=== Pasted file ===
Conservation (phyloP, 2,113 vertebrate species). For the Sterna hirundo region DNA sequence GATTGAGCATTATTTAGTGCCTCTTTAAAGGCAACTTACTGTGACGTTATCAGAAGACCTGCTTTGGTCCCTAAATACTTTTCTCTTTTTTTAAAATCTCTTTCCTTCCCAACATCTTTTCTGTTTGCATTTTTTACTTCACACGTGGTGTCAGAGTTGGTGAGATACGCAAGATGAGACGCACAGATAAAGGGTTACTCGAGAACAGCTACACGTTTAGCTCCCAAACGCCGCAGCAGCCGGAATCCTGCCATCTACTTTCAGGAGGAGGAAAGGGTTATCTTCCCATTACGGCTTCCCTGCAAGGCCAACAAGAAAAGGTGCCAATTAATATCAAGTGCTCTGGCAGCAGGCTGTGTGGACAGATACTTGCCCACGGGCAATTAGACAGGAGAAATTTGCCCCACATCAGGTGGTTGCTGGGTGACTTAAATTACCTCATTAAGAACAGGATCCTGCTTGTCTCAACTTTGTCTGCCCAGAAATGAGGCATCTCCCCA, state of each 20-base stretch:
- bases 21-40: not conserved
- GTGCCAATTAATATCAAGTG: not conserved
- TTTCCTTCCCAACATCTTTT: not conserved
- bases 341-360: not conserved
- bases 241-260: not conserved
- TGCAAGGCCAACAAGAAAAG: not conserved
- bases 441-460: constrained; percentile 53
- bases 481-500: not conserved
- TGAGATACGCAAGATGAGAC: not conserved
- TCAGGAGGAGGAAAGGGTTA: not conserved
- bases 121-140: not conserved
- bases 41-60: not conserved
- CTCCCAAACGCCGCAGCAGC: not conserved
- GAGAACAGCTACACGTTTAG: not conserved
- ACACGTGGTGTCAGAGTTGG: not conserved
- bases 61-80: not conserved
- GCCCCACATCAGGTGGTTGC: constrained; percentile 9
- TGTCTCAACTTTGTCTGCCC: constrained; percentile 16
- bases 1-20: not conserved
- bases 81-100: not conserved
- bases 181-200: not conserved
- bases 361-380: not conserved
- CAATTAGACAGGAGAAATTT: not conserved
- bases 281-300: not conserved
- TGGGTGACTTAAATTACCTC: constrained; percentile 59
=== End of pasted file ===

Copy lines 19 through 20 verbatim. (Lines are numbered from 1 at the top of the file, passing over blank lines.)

- TGTCTCAACTTTGTCTGCCC: constrained; percentile 16
- bases 1-20: not conserved